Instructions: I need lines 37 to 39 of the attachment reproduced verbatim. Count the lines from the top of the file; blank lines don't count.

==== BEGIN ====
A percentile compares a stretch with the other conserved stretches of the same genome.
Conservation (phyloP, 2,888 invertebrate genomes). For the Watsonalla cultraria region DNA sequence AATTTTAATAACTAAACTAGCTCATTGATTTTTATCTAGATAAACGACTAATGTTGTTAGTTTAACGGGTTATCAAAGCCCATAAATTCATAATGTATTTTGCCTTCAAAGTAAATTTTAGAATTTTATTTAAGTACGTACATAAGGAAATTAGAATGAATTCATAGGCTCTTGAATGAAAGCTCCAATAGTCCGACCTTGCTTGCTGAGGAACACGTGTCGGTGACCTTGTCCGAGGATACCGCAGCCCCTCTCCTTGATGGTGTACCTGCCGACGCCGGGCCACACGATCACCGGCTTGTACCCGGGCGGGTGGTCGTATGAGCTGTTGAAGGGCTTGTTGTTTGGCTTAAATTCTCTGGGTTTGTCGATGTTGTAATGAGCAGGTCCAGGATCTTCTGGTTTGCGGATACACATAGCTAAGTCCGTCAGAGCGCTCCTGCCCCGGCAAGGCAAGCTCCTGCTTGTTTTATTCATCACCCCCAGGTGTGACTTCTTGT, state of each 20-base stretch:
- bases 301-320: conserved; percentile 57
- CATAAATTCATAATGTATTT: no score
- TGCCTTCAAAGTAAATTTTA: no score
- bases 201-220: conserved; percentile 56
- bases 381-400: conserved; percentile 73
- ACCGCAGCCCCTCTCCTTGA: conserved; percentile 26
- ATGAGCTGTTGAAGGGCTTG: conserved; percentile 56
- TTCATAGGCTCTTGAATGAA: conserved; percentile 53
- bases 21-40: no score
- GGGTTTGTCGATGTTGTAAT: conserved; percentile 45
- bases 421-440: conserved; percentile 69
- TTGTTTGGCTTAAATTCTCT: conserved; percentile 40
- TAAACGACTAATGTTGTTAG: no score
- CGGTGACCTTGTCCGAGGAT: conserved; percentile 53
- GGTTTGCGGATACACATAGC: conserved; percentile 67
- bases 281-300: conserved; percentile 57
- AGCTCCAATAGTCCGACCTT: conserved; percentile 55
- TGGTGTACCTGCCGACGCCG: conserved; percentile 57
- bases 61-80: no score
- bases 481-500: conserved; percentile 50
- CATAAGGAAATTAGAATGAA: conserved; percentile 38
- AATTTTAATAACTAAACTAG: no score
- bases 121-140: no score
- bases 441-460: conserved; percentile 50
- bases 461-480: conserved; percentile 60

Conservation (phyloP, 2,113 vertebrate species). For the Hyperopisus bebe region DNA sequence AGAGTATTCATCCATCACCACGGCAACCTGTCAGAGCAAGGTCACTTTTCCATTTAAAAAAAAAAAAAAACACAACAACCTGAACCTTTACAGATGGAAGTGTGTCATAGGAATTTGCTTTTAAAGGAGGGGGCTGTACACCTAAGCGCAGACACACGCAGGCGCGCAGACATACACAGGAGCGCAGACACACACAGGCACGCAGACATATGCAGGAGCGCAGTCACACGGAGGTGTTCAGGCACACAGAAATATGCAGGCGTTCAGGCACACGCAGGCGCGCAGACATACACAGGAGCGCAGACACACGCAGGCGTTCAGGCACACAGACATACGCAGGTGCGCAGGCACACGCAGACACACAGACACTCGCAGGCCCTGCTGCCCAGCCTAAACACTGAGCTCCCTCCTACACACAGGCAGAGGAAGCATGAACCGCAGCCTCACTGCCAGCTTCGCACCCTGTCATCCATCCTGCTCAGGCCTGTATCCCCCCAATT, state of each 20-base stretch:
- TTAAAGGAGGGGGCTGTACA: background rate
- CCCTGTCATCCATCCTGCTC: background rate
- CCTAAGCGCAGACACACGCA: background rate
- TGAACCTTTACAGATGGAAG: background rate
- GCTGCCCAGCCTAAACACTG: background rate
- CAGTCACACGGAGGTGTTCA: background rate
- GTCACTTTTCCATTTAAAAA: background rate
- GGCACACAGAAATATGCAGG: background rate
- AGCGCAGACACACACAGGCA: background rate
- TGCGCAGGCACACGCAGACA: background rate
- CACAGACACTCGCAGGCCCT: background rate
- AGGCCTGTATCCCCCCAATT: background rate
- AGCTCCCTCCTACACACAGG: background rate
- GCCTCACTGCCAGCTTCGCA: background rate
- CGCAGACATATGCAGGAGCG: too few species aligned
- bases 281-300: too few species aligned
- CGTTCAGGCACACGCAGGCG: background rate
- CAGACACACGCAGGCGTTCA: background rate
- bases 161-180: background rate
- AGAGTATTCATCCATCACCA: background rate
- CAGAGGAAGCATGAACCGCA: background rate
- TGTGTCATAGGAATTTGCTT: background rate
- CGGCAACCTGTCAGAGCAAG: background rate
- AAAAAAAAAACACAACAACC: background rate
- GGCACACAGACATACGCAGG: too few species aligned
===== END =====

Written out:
- AGCGCAGACACACACAGGCA: background rate
- TGCGCAGGCACACGCAGACA: background rate
- CACAGACACTCGCAGGCCCT: background rate